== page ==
Offices


Concordia University, L-SP 165-27
7141 Sherbrooke West
Montreal, QC
CA H4B 1R6


CRIUGM, M7834
4545 Chemin Queen-Mary
Montréal, QC
CA H3W 1W5

Phones


Concordia University
+1 (514) 848-2424, x3364


CRIUGM
+1 (514) 340-3540, x3991

Email address
Biography

Thanh Dang-Vu earned his M.D. in 2004 at the Université de Liège, in Belgium. He then completed his residency in Neurology and a Ph.D. in Biomedical Science in the same university. He did a post-doctoral fellowship in the department of Neurology at the Massachusetts General Hospital and Harvard Medical School in Boston. He completed a second postdoctoral fellowship at the Center for Advanced Research in Sleep Medicine at the Université de Montreal and Hôpital du Sacré-Coeur de Montréal. He won several research awards, notably from the Sleep Research Society, the European Sleep Research Society, the Belgian Association for Sleep Research and Sleep Medicine, and the Belgian Neurological Society. He joined Concordia University in 2012, where he is currently an Associate Professor and holds the University Research Chair in Sleep, Neuroimaging and Cognitive Health. He is  a CIHR New Investigator and a FRQS Research Scholar. Dr Dang-Vu is also an attending neurologist and the Associate Director for Clinical Research at the Institut Universitaire de Gériatrie de Montréal (IUGM), a Clinical Assistant Professor of Neuroscience at University of Montreal, and an Adjunct Professor of Neurology and Neurosurgery at McGill University.

Read my CV
Research interests

In general, my research interests are focused on the interface between neuroimaging, sleep, and neurology, in order to investigate the neural correlates of spontaneous brain activity and consciousness, the role of sleep in brain plasticity, the pathophysiology of sleep disorders, and the clinical biomarkers of neurological disease progression.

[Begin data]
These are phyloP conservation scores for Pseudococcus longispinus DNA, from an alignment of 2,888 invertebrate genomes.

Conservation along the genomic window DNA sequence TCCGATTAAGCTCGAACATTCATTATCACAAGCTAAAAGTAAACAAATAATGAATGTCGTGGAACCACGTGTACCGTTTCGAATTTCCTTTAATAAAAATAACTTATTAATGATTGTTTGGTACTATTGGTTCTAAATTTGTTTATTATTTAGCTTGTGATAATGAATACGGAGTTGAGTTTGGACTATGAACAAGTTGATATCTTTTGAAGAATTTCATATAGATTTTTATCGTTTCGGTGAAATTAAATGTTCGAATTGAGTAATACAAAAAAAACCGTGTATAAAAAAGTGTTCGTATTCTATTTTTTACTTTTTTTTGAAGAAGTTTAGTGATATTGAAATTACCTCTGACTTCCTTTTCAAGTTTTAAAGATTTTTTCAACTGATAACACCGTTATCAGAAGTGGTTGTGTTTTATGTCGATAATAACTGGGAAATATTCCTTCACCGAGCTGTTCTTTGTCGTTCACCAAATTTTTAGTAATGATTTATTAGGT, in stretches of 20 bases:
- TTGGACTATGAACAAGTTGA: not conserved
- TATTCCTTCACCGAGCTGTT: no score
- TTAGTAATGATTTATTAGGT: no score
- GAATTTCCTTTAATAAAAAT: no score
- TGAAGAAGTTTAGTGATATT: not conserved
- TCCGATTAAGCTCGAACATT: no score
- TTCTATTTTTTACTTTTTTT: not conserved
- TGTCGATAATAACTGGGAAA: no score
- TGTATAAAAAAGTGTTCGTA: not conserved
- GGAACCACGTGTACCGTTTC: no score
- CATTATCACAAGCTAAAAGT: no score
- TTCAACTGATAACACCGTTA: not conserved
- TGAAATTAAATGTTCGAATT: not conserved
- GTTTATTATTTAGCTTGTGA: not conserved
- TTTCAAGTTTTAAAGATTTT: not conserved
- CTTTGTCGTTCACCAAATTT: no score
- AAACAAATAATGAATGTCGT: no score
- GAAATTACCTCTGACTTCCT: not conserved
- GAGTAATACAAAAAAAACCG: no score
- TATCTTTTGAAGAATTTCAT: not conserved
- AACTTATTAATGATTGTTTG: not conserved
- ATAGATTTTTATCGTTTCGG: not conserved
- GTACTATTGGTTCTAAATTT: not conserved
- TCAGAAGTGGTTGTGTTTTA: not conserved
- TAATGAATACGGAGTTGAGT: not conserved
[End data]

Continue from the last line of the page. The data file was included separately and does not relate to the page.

I am particularly interested in the mechanisms and functions of brain rhythms during sleep. These neural oscillations (sleep spindles, slow waves) organize brain activity during sleep and modulate important functional properties of sleep. For instance, using simultaneous functional magnetic resonance imaging (fMRI) and electroencephalography (EEG), my previous studies demonstrated the role of these brain rhythms in the neural processing of external information (e.g., sounds) during sleep. Current research in my lab further explores the role of sleep oscillations in cognition and brain plasticity, in healthy participants and patients with neurological disorders (e.g., stroke, neurodegenerative diseases), using functional and structural neuroimaging techniques, and electrophysiological recordings.

Another line of research in my laboratory investigates the pathophysiology of sleep disorders, such as insomnia, hypersomnias and parasomnias, using multimodal neuroimaging and EEG. Beyond the identification of the neural mechanisms responsible for sleep disruption and daytime somnolence, these studies aim at further understanding the clinical evolution and cognitive impact of these disorders, in order to inform treatment options.

Contact details
Offices


Concordia University, L-SP 165-27
7141 Sherbrooke West
Montreal, QC
CA H4B 1R6


CRIUGM, M7834
4545 Chemin Queen-Mary
Montréal, QC
CA H3W 1W5

Phones


Concordia University
+1 (514) 848-2424, x3364


CRIUGM
+1 (514) 340-3540, x3991

Email address
Selected publications